by Jed Pressgrove
The Plan is a very short free game from Krillbite Studio, but you don’t even have to play it. Just read the first sentence on its Steam page: “A fly ascends to the skies, pondering the pointlessness of its brief existence.”
Rarely do you see such truth in marketing. The Plan is a giant set-up from the first time you lay eyes on its description and the praise from Giant Bomb, Eurogamer, and others. “Oh, it’s free,” someone will say. Yeah, have you ever played a good free game like Will You Ever Return? 2 or Hydorah? Pretty graphics, rousing classical music, and the lack of a price don’t make a good game — good ideas and good design do.
The Plan has two ideas, and neither idea is as profound as the marketing says. The first idea is something the game mistakes for existentialism: a fly flying higher and higher to certain death. The first thing you might consider is that a fly’s life doesn’t have to be as boring as it is portrayed in The Plan. A fight with a spider web is the only stirring moment in the entire game; how about a fly swatter or newspaper coming at you as you continuously try to meddle on human skin? Instead, it seems the fly’s pointless flight should inspire you to examine your own, presumably pointless, existence. (Hell, reading the “Fly” wikipedia page is more enlightening than this game’s sorry ascent.) Moreover, moving up and up begs comparisons to last year’s Castles in the Sky, a flawed game but far more fascinating than the nonsense of The Plan.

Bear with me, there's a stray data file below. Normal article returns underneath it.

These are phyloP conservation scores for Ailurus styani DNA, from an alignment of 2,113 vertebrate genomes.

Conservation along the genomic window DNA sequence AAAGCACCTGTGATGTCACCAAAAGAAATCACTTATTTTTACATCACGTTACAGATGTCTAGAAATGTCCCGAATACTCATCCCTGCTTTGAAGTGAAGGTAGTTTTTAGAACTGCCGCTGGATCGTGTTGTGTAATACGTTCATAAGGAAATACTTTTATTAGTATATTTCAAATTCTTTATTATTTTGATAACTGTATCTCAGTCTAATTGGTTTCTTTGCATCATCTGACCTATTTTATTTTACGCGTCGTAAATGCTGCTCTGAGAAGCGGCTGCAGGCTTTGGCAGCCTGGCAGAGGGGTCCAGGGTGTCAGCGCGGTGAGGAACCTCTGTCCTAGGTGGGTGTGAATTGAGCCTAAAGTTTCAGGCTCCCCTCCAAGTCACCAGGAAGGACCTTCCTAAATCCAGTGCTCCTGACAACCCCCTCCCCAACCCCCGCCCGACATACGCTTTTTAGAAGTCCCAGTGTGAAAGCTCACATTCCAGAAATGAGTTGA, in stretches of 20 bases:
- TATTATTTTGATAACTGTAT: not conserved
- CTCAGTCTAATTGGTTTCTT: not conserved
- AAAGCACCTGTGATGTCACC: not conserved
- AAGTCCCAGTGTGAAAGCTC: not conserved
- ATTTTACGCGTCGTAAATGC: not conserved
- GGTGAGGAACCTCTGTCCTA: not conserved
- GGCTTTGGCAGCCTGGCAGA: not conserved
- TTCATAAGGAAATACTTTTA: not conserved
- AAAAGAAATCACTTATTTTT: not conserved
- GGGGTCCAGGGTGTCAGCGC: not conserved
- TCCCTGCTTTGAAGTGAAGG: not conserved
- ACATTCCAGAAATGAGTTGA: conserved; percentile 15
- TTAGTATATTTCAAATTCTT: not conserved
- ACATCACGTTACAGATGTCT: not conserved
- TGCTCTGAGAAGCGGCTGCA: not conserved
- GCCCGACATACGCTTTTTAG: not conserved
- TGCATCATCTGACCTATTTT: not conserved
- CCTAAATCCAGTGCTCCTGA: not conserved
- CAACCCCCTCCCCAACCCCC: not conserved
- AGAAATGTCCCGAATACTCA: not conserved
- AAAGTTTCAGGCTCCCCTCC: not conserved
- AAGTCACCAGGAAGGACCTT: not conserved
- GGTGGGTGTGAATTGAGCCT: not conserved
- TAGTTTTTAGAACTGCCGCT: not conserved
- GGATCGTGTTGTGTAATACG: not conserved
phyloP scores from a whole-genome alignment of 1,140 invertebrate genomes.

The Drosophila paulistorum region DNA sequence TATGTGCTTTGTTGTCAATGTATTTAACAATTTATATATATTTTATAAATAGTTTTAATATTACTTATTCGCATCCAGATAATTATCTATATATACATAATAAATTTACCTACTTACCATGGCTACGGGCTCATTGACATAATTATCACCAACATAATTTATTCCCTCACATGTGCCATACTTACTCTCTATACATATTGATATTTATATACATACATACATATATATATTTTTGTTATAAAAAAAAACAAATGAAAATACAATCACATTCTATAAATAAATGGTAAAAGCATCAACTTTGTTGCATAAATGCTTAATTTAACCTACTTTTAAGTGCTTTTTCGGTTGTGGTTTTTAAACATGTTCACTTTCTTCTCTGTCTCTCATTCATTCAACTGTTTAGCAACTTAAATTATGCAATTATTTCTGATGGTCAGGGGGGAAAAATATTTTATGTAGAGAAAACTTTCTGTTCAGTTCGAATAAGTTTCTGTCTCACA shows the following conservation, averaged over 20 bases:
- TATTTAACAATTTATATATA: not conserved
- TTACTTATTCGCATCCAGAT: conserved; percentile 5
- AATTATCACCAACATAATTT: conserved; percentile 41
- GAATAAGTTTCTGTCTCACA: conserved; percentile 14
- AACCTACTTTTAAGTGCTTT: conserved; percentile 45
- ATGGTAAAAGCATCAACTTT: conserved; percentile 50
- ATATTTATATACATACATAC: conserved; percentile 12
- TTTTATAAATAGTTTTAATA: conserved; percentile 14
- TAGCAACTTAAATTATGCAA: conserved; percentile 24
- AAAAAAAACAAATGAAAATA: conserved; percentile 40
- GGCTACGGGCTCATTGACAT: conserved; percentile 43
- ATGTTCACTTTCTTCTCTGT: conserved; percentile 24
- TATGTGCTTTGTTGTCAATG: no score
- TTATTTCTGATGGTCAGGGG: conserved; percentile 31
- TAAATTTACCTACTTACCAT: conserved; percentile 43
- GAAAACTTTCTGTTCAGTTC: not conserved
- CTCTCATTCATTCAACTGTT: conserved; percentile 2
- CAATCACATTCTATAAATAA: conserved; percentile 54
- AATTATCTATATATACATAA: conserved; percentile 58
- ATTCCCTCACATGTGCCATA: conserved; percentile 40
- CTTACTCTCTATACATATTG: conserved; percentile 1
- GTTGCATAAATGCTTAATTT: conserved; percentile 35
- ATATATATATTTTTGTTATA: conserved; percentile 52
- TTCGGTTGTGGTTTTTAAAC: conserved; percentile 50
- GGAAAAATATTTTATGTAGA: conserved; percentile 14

The game’s other idea seems novel at first, but it’s even more pointless than the ascent: at the end of the game, you’re prompted to type something. Anything. So I typed “What’s the point?” The game then showed me a screen of stars. As I hovered over the stars with my mouse, I got to read the messages other players had typed upon finishing The Plan. The majority of the responses amounted to quotes like the following:
“[insert player’s first name]”
Why would anyone want to read this? And why limit me to only a few dozen stars? (And yes, I did look for the words that I typed — I suppose that points to the “Read our own garbage” routine that social media have helped foster.)
I don’t care what a well-meaning nihilist might claim: existence can have meaning, often through interaction with others. As such, I recommend playing Chris Johnson’s Moirai over The Plan. Like The Plan, Moirai prompts the player to type at the end, but Moirai’s usage of this idea reveals the consequences of language and violence. That is far more profound than anything you’ll experience or read in The Plan.